Where to Eat in Paris 2020

Where to Eat in Paris 2020

Your insider’s guide to the latest fashionable restaurants and gourmet hotels

Related articles: What’s Hot in Paris for 2020
Best of the New Hotels in Paris 2020



Three-star chef Gérald Passedat brings a Mediterranean air to the brasserie at this famous Saint-Germain-des-Prés favourite – his only address in Paris. Reopened in 2018 after a four-year renovation, the Lutetia has put the Left Bank firmly back on the hyper-luxury circuit. Jean-Michel Wilmotte’s handsome design enhances all the elements of this Art Deco gem, adding miles of Carrara marble, polished rosewood, glass and all the latest amenities. Make sure to check out the newly exposed frescos in the swanky piano bar.

Hotel Lutetia

Le Fouquet’s

The legendary brasserie recently reopened after being savaged by the gilets jaunes last spring – and is as sleek and fabulous as ever. The historic hangout for a who’s who of Parisian and international stars, its sprawling terrace overlooking the Champs-Élysées and wood-panelled interiors are the place to see and be seen. A top-to-toe renovation in 2017 gave the historic Champs-Élysées address an opulent new look by Paris interiors icon Jacques Garcia.

J.K. Place Paris Rive Gauche

The acclaimed Italian chain, with branches in Florence, Rome and Capri, has finally staked out in Paris. Its long-awaited opening on a chic street in Saint-Germain has seen its Restaurant CasaTua casts a spell with its open kitchen and uber-elegant antiques. You may want to stay for more than just a meal, though, when you see the Sisley spa with its marble pool.


Grand Café d’Athènes

Why choose Greek comfort food in Paris? When you taste the ultra-fresh dishes at this adorable café, you’ll know why. Everything’s healthy and delicious: Greek salad with marinated veggies and heirloom tomatoes, aged feta salad, tzatziki with grilled pitta, courgette beignets, grilled lamb or octopus, and a yummy Greek risotto. All with a very Parisian spin, bien sûr.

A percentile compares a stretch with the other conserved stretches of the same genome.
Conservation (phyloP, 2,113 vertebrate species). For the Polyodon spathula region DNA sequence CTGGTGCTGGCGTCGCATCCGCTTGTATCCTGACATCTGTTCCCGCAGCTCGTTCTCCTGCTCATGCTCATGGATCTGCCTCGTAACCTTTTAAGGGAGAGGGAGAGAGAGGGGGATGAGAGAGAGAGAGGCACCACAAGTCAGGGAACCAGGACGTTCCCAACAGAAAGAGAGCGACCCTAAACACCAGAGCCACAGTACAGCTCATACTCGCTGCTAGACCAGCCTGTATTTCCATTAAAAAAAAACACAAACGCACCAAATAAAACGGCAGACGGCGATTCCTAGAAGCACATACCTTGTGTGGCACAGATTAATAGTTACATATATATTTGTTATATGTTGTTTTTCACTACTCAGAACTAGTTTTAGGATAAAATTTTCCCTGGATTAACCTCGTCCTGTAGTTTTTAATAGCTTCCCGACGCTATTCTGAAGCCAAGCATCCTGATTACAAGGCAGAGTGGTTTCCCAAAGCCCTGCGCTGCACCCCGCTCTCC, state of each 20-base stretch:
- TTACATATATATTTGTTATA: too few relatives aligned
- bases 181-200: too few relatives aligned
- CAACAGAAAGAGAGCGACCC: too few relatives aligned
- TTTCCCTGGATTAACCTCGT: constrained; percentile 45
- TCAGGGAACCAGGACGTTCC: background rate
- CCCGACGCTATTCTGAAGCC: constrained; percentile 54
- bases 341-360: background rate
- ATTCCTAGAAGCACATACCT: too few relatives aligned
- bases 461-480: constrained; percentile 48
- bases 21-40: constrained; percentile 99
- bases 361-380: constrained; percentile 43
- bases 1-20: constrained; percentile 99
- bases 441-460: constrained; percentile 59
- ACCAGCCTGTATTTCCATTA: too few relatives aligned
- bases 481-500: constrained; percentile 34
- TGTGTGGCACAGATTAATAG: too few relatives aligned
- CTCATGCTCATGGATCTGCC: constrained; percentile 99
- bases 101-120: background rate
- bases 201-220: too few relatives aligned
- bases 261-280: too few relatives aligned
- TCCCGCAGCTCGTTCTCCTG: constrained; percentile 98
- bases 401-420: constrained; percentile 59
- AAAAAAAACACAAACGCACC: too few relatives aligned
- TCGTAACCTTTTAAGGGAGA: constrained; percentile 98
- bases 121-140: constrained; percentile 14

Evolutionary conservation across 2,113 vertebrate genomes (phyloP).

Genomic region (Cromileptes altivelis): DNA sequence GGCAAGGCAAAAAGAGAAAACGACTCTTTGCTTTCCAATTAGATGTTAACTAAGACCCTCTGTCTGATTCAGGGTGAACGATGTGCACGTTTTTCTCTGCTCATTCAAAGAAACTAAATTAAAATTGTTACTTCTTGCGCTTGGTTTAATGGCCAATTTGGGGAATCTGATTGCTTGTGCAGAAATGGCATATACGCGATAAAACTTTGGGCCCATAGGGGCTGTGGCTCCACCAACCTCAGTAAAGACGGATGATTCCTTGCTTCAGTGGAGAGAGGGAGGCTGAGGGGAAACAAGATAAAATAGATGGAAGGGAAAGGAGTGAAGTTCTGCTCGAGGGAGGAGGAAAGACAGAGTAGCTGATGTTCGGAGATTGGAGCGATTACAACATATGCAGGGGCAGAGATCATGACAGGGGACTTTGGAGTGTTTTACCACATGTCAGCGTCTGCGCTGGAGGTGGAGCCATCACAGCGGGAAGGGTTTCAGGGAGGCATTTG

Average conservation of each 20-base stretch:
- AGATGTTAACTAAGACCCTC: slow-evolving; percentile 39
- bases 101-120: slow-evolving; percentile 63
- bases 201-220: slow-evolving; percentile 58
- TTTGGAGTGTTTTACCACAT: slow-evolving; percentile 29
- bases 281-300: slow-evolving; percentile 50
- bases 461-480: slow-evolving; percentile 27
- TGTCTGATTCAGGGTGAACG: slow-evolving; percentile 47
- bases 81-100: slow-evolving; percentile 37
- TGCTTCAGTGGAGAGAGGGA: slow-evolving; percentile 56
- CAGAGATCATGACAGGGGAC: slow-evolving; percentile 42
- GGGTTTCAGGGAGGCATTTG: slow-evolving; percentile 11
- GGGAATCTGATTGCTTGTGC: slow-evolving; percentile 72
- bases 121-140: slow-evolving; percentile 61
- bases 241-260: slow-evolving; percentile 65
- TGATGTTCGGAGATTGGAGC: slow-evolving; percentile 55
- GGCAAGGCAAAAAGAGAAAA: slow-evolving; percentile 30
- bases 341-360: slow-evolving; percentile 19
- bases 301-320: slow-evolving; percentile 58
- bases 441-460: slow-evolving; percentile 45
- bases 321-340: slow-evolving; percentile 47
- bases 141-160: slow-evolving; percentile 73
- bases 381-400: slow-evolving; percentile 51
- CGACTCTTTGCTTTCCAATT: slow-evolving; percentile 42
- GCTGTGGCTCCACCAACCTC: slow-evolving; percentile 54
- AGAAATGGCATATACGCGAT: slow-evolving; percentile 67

Chefs Kevin de Porre and Erwan Ledru, veterans of the city’s top kitchens, combine their notable talents to create a cuisine de terroir of originality and refinement in a glamorous setting just steps from La Madeleine. Dishes such as beets with trout caviar, smoked eel and pickled egg or tender red mullet with caramelised fennel and duck liver are guaranteed to surprise and delight. And with countless champagnes on offer, it’s a great spot for a celebration.


The Coya empire (London, Abu Dhabi, Monte-Carlo), purveyors of upscale Peruvian cuisine, has arrived in Paris. Set in an old church in the gourmet Beaupassage, this is one of the hottest openings of the season.The opulent dining room, featuring contemporary artwork, plush chairs and an original soundtrack, sets the tone for delicious small dishes to share and the best pisco sour in Paris. Cocktails at the pisco bar are an absolute must.

Le Jules Verne

In a well-publicised dust-up last spring, Frédéric Anton – three-star chef of Paris’s superb Pré Catelan – seized the reins of this legendary Eiffel Tower dining room from Alain Ducasse. But, unlike Ducasse, Anton helms the kitchen himself. Just reopened after an elegant new makeover, there’s nothing quite like dinner gazing out at the twinkling lights 410 feet above the rooftops of Paris. [Read our review here.]

Le Jules Verne. Photo: Stephane Julliard

58 Tour Eiffel

All of Paris awaited the opening of 58 Tour Eiffel this spring, two-star chef Thierry Marx’s new address on the Eiffel Tower’s first floor. Open all day long (with or without reservations), the restaurant’s contemporary gourmet vibe – with an open kitchen and a sleek design – features Marx’s signature cooking centred around “action, heat, and timing”.


Pizza aficionados are raving about the newest address near buzzing République serving what must be the finest Neapolitan pies in the whole of the city. Try the O My Sun, with yellow tomatoes, bresaola, or di latte, ricotta and lemon zest; or the Hot too Hot mixing burrata, red onions and fiery ‘nduja salami from Calabria. There’s also a heavenly sweet version topped with Nocciolata for dessert or a to-die-for rum baba with Napoli lemon cream. With only 18 seats and no reservations, it’s a good thing they deliver.

From France Today magazine 

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American journalist Jennifer Ladonne, a Paris resident since 2004, writes regular features on French heritage, culture, travel, food & wine for France Today magazine, and is the restaurants and hotels reviewer for Fodor's Paris, France and Provence travel guides. Her articles have appeared in CNN Travel, AFAR, The Huffington Post, MSN and Business Insider.

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